A Case of Multiple Misdiagnoses in a Septuagenarian

      To the Editor:
      Often, common variable immunodeficiency can prove to be a diagnostic enigma for physicians due to its wide spectrum of presentation. Furthermore, the relatively low prevalence of the disease in geriatric patients poses a challenge to its early diagnosis and treatment. Here, we describe a unique case of gastrointestinal manifestations of common variable immunodeficiency misdiagnosed as celiac disease, lymphocytic colitis, and as recurrent Campylobacter colitis in a septuagenarian.

      Case Summary

      A 76-year-old man presented to our outpatient department with a 4-month history of watery, nonbloody diarrhea, nausea, and frequent postprandial nonbloody vomiting, causing numerous episodes of dehydration requiring hospitalization. He denied any travel history and reported no new prescribed or over-the-counter medications. There were no associated symptoms; specifically, no fever, jaundice, abdominal pain, or new rash. During his outside hospitalizations, his stool cultures repeatedly grew Campylobacter, for which he had been treated with different antimicrobial drugs (erythromycin, ciprofloxacin, and Bactrim) over time. Susceptibility profile of the Campylobacter strain disclosed the bacteria to be sensitive to the antibiotics being administered to the patient. Apart from this, a plethora of investigations were unremarkable, including laboratory tests, abdominal imaging, and upper and lower endoscopies.
      We repeated upper endoscopy and colonoscopy with mucosal endoscopic biopsies from stomach, duodenum, jejunum, and colon. Pathology revealed duodenal and jejunal mucosa with villous blunting and increased intraepithelial lymphocytes. Gastric mucosa also revealed increased intraepithelial lymphocytes. Random colon biopsies were reported to be consistent with lymphocytic colitis. At this juncture, diagnosis of celiac disease with associated lymphocytic colitis was given to the patient even though his celiac serology (antigliadin immunoglobulin (Ig)A and IgG, tissue transglutaminase IgA, endomysial IgA) was negative. However, despite the institution of gluten-free diet and antidiarrheal agents, the patient's symptoms persisted.
      Further, detailed past history was sought, and he disclosed history of recurrent episodes of bronchitis and sinusitis. Genetic testing for celiac risk genes was found to be negative for celiac genes (HL-DQ2, -DQ8).
      As the case unraveled, immunological profile of this patient was tested. The results showed hypogammaglobunemia with low IgG 424 mg/dL (717-1411 mg/dL), low IgM 27 mg/dL (53-334 mg/dL), and a normal IgA level, consistent with the diagnosis of common variable immunodeficiency.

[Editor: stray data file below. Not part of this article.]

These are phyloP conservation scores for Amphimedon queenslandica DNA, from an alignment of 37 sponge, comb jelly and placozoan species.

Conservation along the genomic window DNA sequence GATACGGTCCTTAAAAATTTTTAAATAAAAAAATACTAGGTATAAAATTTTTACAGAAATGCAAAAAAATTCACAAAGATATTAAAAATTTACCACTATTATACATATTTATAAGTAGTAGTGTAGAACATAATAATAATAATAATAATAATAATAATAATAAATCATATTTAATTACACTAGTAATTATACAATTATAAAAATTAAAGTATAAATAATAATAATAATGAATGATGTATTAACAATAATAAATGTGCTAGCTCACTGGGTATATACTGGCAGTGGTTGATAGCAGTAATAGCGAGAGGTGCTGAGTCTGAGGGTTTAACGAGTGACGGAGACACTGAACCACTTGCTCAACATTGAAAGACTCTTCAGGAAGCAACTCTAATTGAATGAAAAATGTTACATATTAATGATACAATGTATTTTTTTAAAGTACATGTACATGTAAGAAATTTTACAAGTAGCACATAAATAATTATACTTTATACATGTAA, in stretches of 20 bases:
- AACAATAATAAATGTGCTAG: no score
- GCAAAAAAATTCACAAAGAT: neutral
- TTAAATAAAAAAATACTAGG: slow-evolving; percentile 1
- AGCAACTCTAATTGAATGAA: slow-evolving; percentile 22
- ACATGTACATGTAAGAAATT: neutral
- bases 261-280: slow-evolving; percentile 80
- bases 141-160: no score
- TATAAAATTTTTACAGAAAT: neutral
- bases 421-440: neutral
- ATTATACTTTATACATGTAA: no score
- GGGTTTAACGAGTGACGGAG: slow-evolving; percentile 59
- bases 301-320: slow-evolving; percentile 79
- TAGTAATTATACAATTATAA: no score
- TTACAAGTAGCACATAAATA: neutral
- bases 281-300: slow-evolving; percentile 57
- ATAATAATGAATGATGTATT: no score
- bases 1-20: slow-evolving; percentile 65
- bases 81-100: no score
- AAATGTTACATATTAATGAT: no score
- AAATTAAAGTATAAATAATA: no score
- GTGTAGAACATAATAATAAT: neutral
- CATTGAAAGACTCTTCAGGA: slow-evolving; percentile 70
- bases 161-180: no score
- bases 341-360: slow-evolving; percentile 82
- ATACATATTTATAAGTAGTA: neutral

The patient was started on intravenous immunoglobin therapy, and he reported complete resolution of his gastrointestinal symptoms at 4-week follow-up. We continue to follow him, and he has not had recurrent symptoms as of the 18-month follow-up.


      This unique case highlights the rare presentation and gastrointestinal manifestation of common variable immunodeficiency in an elderly patient. There were numerous “red herrings” before the eventual diagnosis could be reached. The Campylobacter was possibly only an epiphenomenon, a commensal in the colon.
      Celiac disease and lymphocytic colitis turned out to be 2 other misdiagnoses. The gastrointestinal manifestations of common variable immunodeficiency include a celiac sprue-like disease in 50% of the patients presenting as chronic diarrhea and malabsorption.
      • Kalha I.
      • Sellin J.H.
      Common variable immunodeficiency and the gastrointestinal tract.
      However, the immunological profile and celiac serology of the patient differs in these 2 entities. Furthermore, lack of celiac disease risk genes (HLA-DQ2 and HLA-DQ8) ensured the absence of celiac disease in our patient.


      This case illustrates the significance of accurately distinguishing between gastrointestinal manifestations of common variable immunodeficiency and celiac disease.
      The former is overlooked frequently as a cause of recurrent infections leading to a considerable delay between the manifestation of symptoms and the actual diagnosis. It is, thus, important that physicians maintain a high level of suspicion for the disease (even in geriatric patients), which would ultimately contribute to its early diagnosis and reduction in patient morbidity.


        • Kalha I.
        • Sellin J.H.
        Common variable immunodeficiency and the gastrointestinal tract.
        Curr Gastroenterol Rep. 2004; 6: 377-383